Ontario autism program faces more delays as wait list almost doubles

CityNews Reporter Cynthia Mulligan digs into The Ford government's changes to the Autism Program and finds the wait list has almost doubled. It has been close to three years and there is no timeline to get the program fully running.

By Cynthia Mulligan

The number of children who need support for autism has almost doubled since the Ford government announced it was overhauling the program three years ago.

The wait list now stands at roughly 50,000, enough children to fill every seat in the Rogers Centre.

Sofica Llorca’s two sons, aged three years old and eight years old, are among those still on the list and she has been anxiously waiting for the new program to be implemented.

“I feel like it’s a hopeless wait, sometimes I feel like I’m waiting for nothing. I’ve had no communication, no letters in the mail, no emails nothing,” she told CityNews.

Approximately 40,000 of the children on the wait list are receiving interim financial support as the new program gets off the ground, according to the Ontario government.

However, President-Elect for the Ontario Association for Behavioural Analysis Nancy Marchese argues the support is inadequate because those children aren’t getting critical core services.

“The core services are essentially intervention or the therapy that’s addressing the children’s needs,” Marchese said. “Right now, most families are receiving what I would consider a subsidy.”

For Llorca’s three-year-old son Lorenzo, who is non verbal, this means he recently received $20,000 from the government, which she said, covers six to eight months of minimum Applied Behavioral Analysis (ABA) hours and nothing else.

“There are three, four or five, even six pages of recommendations, he should be in this therapy and this therapy and this therapy but for now we can do one,” Llorca added. “It’s gut wrenching when you feel like ‘Oh I wish there was so much more I can do’.”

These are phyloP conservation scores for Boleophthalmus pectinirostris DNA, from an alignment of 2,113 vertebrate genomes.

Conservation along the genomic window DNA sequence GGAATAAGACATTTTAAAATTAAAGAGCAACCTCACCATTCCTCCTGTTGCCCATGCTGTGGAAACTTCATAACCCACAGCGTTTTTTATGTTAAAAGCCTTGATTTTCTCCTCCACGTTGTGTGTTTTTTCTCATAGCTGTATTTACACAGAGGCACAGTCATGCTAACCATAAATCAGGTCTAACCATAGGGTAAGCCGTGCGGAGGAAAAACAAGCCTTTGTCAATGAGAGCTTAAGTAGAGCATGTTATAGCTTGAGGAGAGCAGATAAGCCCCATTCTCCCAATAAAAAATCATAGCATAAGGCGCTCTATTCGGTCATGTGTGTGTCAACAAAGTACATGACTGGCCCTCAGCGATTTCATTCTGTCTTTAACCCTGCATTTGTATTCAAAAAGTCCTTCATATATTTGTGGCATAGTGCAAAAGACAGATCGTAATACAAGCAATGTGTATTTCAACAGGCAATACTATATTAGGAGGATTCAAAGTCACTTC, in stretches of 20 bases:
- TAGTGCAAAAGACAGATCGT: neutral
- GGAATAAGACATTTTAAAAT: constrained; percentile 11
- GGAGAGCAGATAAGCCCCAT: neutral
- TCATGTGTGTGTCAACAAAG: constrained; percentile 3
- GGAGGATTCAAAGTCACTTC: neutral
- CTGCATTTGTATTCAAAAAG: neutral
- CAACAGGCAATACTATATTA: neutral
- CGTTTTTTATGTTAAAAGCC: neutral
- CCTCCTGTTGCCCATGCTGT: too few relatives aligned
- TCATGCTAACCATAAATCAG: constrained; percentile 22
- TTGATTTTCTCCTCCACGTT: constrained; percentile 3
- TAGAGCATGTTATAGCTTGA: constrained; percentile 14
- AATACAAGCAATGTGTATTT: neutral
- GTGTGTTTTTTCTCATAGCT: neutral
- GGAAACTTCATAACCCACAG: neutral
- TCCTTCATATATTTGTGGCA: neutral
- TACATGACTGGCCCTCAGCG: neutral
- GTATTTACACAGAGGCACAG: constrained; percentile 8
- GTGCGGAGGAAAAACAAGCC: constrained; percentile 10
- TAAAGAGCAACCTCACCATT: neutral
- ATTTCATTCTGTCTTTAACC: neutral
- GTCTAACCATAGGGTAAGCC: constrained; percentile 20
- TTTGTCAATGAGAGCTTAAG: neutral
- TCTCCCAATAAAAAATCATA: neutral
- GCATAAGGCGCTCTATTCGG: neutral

Ministry of Children, Community and Social Service staff tell CityNews, under the revamped Ontario Autism program, each child will be assessed to determine their needs and will be put into one of three categories: limited, moderate and extensive.

The child would then get an appointed coordinator to help them navigate resources. But, it has taking years to organize and getting children into therapy as soon as possible is critical.

Of the 50,000 children on the autism list, 600 are receiving core services as part of a pilot test.

The government hopes to have 8,000 enrolled a year from now. Todd Smith, the former Minister for Children, Community and Social Service, who has since been replaced by Merrilee Fullerton, had promised to hit that target in December 2021.

Even the government acknowledges not everyone will be happy with the new system.

Parents have long been calling for an autism program based on need with no age caps. Ministry staff tell CityNews it’s not possible to do that without returning to the long wait lists from 2018 when only 25 per cent of children were getting treatment.

Under the new system, a three-year-old with the highest needs would get $65,000 per year. That drops to $41,000 when they turn 10.

Sofia’s eldest son Lucas has been on the wait list for three years.  Last year, he received $20,000 in funding for the first time.

It had to be used during the height of the pandemic when few resources were available. Now the money has run out and the government has not said if it will be extended next year, forcing his mother to make a difficult decision.

“I’ve completely stopped his ABA therapy which he needs to know how to socialize better with his peers,” she said. “But that’s been halted because of lack of funding.”

Ministry staff estimate 10 to 20 per cent of children are at the most severe end of the spectrum, like Eric, who is about to turn nine.

Eric is one of 3,800 children still under the old Liberal autism program and currently receives 40 hours a week of therapy, but when he turns 10, his mother, Eva Khabas, fears his current funding will be cut in half or even more.


Eric, Eva Khabas’ son, who is still in the old Liberal autism program. Photo credit: Eva Khabas

“Please, just don’t cancel us out,” she said. “Don’t cancel the kids out, don’t cancel their future, that’s what I want to say.”

The provincial government doubled the autism budget to $600 million and has said children who don’t get all the help they need under the program will be able to access resources in the Ministry of Health.

It’s unclear when the autism program will be completely rolled out and families will have a clearer picture of the future. Ministry staff say they don’t have a target date at this time.

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